Fidesz’s sweeping victory in 2014 made it possible for the government to stand up for Hungarian interests globally without concessions, he said.

“Should the government be less strong than it was, the migrants would have flooded us,” he added. “The electorate does not really see, cannot really see” any other political formation than the Fidesz-Christian Democratic alliance that “has the courage, the bravery and the commitment to defend the country,” he said.

The Hungarian government was the first to say in Europe that mass migration is bad and it not only said that it should be, but that it must be stopped, he stressed.

“We would never have thought that our way of life, which has grown out of Christian traditions, would ever be in danger,” he said.

“Our future depends on the way mass immigration is handled. What good is it to develop the country if it loses its Hungarian and Christian identity?” he said. (pestisracok.hu; hirado.hu)
29th March, 2018

Gyurcsany: either Europe or Orban



The most important election of the past 28 years is ahead as it will decide for quite some time whether Hungary will return to the main street of history or keep marching toward a cul de sac, Democratic Coalition president Ferenc Gyurcsany told a local forum in Budapest on Tuesday evening.

He said one must not play with history as it is stronger “than the prime minister who is showing off his political muscles” and than the prime minister’s supporters.

Gyurcsany recommended that the prime minister borrow a map of Europe from a fifth grader and see why Hungary has no other option than to join the European mainstream. The European mainstream represents freedom, democracy, civic life and peace, he said.

Either Europe or Orban, either life or a fall into nothing, that is at stake, he summed up his opinion. (infostart.hu; valasz.hu; mno.hu; index.hu; magyaridok.hu; nyugatifeny.hu)
29th March, 2018

Simicsko: Hungary to manufacture firearms again



Hungary will manufacture hand-held firearms for the infantry again, Defence Minister Istvan Simicsko and Czech Defence Minister Karla Slechtova announced in Budapest on Wednesday.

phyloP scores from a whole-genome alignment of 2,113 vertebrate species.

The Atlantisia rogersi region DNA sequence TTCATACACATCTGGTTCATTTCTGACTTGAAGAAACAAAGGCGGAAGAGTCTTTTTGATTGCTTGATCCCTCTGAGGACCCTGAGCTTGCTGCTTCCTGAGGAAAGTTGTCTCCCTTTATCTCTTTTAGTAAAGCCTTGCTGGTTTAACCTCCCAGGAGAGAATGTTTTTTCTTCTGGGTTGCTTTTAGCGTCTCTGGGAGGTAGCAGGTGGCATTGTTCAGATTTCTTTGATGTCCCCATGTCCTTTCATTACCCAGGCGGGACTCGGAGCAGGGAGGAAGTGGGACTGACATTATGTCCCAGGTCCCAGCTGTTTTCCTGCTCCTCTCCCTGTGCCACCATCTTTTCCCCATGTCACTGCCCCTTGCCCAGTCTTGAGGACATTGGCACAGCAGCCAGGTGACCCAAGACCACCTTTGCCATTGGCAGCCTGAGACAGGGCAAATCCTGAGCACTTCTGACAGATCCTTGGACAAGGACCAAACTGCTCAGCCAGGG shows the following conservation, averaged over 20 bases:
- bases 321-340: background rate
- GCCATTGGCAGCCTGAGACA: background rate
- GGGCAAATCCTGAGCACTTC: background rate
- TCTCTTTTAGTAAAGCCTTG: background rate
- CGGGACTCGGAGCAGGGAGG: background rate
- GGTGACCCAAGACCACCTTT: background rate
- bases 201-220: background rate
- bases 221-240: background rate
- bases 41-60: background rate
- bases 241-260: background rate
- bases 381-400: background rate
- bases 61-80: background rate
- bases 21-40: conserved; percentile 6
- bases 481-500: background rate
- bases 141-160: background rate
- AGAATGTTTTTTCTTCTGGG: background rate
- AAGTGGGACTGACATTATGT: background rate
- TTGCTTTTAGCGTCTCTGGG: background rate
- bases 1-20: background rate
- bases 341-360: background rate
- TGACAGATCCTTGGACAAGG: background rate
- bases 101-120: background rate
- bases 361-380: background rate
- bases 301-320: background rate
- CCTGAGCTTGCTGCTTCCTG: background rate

An agreement to that effect was signed by David Hofer, managing director of Ceska Zbrojovka Export company, and Roland Kranicz, managing director of the Hungarian Defence Ministry’s company HM Arzenal. The 10-year agreement is worth €100 million and is for about 200,000 firearms. The Czech armed forces will also receive some of the firearms to be manufactured in Hungary.

The assembly of firearms will begin in Hungary based on a Czech patent as the first step. Production of the firearms is planned to start in January, 2019. The project will create jobs for about 200 people.

Simicsko said the re-launch of arms production is a milestone in the upgrade of the Hungarian armed forces. The project will be part of the development of the Visegrad Four countries’ defence capabilities and carried out in co-operation, the minister said.

In the late 1980s as many as 30,000 people worked in the Hungarian military industry. That dropped to about 1,000 after the change of the political regime, he said.

There are Hungarian companies that manufacture weapons, but those are typically small firms that serve niche markets, the minister said. (index.hu; 168ora.hu; origo.hu; hirado.hu; propeller.hu; napi.hu)